• [0025]
    Computer System 100
  • [0026]
    [0026]FIG. 1 is a block diagram illustrating an exemplary computer system 100 in which the appearance enhancement and compressibility improvement mechanism 140 of the present invention can be implemented. The computer system 100 includes a personal computer (PC) 110 coupled to an office machine 120 via a cable 130. The PC 110 includes a processor 114 for executing software instructions and a driver program 118, which when executed by the processor 114, communicates and controls the office machine 120. For example, the driver program 118 can include software instructions for performing signal processing that is well known by those of ordinary skill in the art on digital information to be generated by the office machine 120.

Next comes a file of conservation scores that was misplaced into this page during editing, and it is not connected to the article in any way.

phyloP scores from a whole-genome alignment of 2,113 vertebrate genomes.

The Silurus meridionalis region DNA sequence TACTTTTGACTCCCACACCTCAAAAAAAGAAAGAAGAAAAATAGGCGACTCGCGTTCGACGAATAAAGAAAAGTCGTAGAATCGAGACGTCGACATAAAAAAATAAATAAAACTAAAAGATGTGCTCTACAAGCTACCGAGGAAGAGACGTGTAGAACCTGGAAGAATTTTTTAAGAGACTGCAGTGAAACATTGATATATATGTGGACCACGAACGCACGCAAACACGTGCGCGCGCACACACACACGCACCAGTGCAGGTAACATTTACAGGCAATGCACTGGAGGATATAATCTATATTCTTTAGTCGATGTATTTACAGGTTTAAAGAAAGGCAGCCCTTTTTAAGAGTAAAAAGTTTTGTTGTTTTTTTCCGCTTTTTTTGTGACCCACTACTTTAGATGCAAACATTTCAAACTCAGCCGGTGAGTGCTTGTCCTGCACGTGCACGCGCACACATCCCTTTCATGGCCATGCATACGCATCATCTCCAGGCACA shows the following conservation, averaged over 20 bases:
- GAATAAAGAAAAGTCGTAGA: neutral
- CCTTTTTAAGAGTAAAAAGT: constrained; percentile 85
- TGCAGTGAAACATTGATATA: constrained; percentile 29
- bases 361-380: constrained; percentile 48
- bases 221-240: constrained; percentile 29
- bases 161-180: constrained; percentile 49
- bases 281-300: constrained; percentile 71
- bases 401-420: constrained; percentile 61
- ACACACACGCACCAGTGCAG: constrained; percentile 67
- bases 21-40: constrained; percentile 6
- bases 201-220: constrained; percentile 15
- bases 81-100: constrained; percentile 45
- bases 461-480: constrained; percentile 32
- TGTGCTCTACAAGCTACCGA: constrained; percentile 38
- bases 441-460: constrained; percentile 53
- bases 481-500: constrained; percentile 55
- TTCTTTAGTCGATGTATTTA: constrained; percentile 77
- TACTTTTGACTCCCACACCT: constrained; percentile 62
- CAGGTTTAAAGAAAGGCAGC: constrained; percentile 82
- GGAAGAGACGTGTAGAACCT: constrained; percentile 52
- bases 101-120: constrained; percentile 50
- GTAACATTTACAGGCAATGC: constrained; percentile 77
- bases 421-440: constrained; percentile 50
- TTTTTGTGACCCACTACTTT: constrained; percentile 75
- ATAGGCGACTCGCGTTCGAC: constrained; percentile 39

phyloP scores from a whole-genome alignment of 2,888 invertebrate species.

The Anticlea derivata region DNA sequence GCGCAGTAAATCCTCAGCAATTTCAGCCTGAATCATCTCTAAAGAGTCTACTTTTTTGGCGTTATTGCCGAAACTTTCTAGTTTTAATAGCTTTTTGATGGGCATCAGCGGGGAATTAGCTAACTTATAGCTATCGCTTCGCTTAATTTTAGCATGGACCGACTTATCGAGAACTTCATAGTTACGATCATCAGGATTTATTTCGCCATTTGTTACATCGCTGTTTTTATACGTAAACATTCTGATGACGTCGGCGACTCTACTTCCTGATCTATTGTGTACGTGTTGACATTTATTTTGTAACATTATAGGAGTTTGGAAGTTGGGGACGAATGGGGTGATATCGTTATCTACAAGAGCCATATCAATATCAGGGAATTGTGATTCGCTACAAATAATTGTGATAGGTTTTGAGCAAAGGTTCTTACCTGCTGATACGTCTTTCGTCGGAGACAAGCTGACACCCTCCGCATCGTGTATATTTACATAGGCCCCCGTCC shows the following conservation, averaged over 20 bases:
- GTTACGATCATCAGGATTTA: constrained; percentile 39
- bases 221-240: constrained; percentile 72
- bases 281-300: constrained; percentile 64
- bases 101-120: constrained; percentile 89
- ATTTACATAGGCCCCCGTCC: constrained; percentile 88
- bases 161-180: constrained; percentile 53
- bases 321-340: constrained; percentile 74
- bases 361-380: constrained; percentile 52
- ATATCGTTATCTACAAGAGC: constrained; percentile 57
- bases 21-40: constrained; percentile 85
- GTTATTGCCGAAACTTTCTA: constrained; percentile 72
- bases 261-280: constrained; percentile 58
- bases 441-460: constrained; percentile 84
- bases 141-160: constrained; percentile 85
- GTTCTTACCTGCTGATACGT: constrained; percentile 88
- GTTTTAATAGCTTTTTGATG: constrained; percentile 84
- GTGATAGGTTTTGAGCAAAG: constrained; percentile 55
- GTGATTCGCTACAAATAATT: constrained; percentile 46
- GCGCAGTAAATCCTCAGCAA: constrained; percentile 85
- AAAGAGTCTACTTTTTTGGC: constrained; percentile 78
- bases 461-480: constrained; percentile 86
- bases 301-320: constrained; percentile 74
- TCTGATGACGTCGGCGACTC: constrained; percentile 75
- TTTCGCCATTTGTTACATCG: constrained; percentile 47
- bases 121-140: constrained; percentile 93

• [0027]
    The office machine 120 can be, but is not limited to, a printer, a copier, a scanner, an all-in-one office machine, and any device that renders images and/or text. For example, when the office machine 120 is a printer, the driver program 118 is a printer driver that has software instructions, which when executed by the processor 114, controls and manages the printing or rendering process for the printer.
  • [0028]
    The PC 110 can include the appearance enhancement and compressibility improvement mechanism (AECIM) 140 of the present invention. The AECIM 140 includes an appearance enhancement mechanism 150 for improving the appearance of the digital image and a compressibility enhancement mechanism 160 for improving the compressibility of the digital image. As noted previously, it is desirable to improve the compressibility of an image in order to increase the speed at which a digital image can be communicated to the office machine 120.
  • [0029]